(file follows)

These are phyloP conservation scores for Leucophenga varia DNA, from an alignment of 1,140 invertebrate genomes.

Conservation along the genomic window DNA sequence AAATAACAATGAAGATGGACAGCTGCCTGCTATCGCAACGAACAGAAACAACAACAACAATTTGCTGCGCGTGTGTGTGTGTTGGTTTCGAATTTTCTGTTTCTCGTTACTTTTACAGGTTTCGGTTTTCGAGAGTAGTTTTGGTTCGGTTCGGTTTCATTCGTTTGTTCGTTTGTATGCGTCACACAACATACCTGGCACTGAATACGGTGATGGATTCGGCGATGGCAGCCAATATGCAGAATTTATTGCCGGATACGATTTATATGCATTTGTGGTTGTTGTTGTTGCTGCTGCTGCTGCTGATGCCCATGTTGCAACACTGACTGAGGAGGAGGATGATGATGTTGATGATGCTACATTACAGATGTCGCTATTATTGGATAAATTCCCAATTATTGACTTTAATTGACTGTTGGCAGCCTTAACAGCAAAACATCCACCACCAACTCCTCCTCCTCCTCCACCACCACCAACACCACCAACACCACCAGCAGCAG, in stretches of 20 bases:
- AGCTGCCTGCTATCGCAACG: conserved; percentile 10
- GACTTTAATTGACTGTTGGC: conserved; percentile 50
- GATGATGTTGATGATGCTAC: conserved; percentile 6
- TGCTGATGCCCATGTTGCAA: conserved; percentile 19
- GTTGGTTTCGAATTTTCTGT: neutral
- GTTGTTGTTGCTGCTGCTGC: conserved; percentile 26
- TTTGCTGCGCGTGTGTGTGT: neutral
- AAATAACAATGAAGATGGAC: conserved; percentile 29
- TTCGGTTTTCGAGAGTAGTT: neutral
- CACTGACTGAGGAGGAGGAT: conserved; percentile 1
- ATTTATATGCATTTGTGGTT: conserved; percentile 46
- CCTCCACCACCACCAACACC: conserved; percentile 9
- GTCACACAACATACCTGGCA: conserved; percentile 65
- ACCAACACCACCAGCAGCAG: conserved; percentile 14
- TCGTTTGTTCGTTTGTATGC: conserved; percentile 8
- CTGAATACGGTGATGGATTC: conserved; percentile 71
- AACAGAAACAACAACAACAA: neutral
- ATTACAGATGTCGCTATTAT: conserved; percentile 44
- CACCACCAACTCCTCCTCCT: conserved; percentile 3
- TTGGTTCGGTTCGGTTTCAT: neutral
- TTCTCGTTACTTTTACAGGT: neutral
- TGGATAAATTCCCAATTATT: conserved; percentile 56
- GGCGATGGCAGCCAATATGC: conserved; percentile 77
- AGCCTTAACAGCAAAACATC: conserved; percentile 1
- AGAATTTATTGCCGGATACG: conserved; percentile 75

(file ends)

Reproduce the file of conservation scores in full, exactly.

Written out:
These are phyloP conservation scores for Leucophenga varia DNA, from an alignment of 1,140 invertebrate genomes.

Conservation along the genomic window DNA sequence AAATAACAATGAAGATGGACAGCTGCCTGCTATCGCAACGAACAGAAACAACAACAACAATTTGCTGCGCGTGTGTGTGTGTTGGTTTCGAATTTTCTGTTTCTCGTTACTTTTACAGGTTTCGGTTTTCGAGAGTAGTTTTGGTTCGGTTCGGTTTCATTCGTTTGTTCGTTTGTATGCGTCACACAACATACCTGGCACTGAATACGGTGATGGATTCGGCGATGGCAGCCAATATGCAGAATTTATTGCCGGATACGATTTATATGCATTTGTGGTTGTTGTTGTTGCTGCTGCTGCTGCTGATGCCCATGTTGCAACACTGACTGAGGAGGAGGATGATGATGTTGATGATGCTACATTACAGATGTCGCTATTATTGGATAAATTCCCAATTATTGACTTTAATTGACTGTTGGCAGCCTTAACAGCAAAACATCCACCACCAACTCCTCCTCCTCCTCCACCACCACCAACACCACCAACACCACCAGCAGCAG, in stretches of 20 bases:
- AGCTGCCTGCTATCGCAACG: conserved; percentile 10
- GACTTTAATTGACTGTTGGC: conserved; percentile 50
- GATGATGTTGATGATGCTAC: conserved; percentile 6
- TGCTGATGCCCATGTTGCAA: conserved; percentile 19
- GTTGGTTTCGAATTTTCTGT: neutral
- GTTGTTGTTGCTGCTGCTGC: conserved; percentile 26
- TTTGCTGCGCGTGTGTGTGT: neutral
- AAATAACAATGAAGATGGAC: conserved; percentile 29
- TTCGGTTTTCGAGAGTAGTT: neutral
- CACTGACTGAGGAGGAGGAT: conserved; percentile 1
- ATTTATATGCATTTGTGGTT: conserved; percentile 46
- CCTCCACCACCACCAACACC: conserved; percentile 9
- GTCACACAACATACCTGGCA: conserved; percentile 65
- ACCAACACCACCAGCAGCAG: conserved; percentile 14
- TCGTTTGTTCGTTTGTATGC: conserved; percentile 8
- CTGAATACGGTGATGGATTC: conserved; percentile 71
- AACAGAAACAACAACAACAA: neutral
- ATTACAGATGTCGCTATTAT: conserved; percentile 44
- CACCACCAACTCCTCCTCCT: conserved; percentile 3
- TTGGTTCGGTTCGGTTTCAT: neutral
- TTCTCGTTACTTTTACAGGT: neutral
- TGGATAAATTCCCAATTATT: conserved; percentile 56
- GGCGATGGCAGCCAATATGC: conserved; percentile 77
- AGCCTTAACAGCAAAACATC: conserved; percentile 1
- AGAATTTATTGCCGGATACG: conserved; percentile 75